The motion from Councillor Bill Harvey to declare a climate and biodiversity emergency was no surprise, nor was the procedure unusual. He gave seven days’ notice of his motion and it was published on the Council agenda as required under the Local Government Act.
In fact, there have been 18 urgency motions (just like Bill’s) 
put directly to a Council meeting in the last term (2014–2018). The 18 motions were moved by several elected members, including those who ‘walked out’. Some of the motions were about the City of Hobart logo, support for the UTAS STEM building and whether Council should be a member of the Southern Tasmanian Councils Authority.

From my 
perspective, climate change is the defining issue of our time, and it is well overdue for leaders to galvanise community support and take decisive action.
Over-complicated procedures 

Some of the confusion around the climate emergency motion stems from complex procedures agreed to by the Council in 2011 (before I was elected). I feel that some of these rules are not in the spirit of our legislated rights as decision-makers under the Local Government Act.

Under this Act, all elected members in Tasmania are entitled to debate their motion at the next meeting, so long as they provide seven days' written notice of that motion. 
But elected members of our Council must jump over an extra hurdle.

Our city-specific rules require seven days’ notice for a motion to first be discussed at a small Committee, which may be weeks away. Only after that can it go to a Council meeting, which may be another week or two later.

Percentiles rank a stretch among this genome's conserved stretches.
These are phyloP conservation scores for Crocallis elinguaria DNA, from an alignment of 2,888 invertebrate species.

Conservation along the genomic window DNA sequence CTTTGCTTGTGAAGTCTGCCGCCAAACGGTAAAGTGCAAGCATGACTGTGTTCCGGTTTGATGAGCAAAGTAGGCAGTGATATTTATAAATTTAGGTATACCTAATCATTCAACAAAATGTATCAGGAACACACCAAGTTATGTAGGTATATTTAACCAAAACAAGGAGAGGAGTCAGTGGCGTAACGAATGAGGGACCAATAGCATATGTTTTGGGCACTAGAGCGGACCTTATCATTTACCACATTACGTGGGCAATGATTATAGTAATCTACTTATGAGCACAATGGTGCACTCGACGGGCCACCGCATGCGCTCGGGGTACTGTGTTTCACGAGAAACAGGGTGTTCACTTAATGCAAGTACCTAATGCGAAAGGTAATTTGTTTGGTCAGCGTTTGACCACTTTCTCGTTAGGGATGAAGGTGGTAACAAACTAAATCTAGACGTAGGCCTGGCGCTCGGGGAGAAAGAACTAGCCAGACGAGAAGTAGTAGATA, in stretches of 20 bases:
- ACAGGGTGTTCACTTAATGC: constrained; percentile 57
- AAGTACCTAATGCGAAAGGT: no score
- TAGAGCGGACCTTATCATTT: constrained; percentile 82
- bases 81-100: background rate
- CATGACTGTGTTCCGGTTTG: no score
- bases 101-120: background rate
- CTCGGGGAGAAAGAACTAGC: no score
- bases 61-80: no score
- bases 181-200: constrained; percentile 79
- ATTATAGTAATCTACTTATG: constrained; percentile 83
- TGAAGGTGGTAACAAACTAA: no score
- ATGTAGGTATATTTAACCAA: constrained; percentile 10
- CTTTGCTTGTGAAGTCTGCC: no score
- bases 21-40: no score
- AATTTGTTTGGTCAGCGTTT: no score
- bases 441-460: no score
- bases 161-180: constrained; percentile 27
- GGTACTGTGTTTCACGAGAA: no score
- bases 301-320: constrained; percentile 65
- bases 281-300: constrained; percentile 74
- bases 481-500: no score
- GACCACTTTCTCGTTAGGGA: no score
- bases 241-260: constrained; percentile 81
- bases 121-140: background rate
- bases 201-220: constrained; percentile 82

This may have some benefits for in-depth deliberation of 
complex proposals, but also has a downside for our responsiveness. I am keen to see us review these procedures.
Housing and homelessness

There is a huge amount of anxiety in the community about the plight of people sleeping rough, especially as the days and nights get colder. It is estimated that approximately 120 people are sleeping outdoors, in tents and in bushland in the Greater Hobart area. 

Councillor Ewin intends to propose urgent action at our meeting on 3 June, and I'm hoping to get our crisis housing providers in before the meeting to brief us on exactly what they need from us right now.

The Council is not a specialist homelessness service provider, but we need to ensure that those who are have everything they need from us. We also need to push the state and federal governments to provide sufficient funds to the crisis agencies that support people, which is clearly not the case at the moment.

Our ongoing housing problems are something I'm passionate about helping to address. Local government doesn’t have the large budgets held by State and Federal governments, so we don’t directly build houses or run services. But there are still many useful things we do, for example: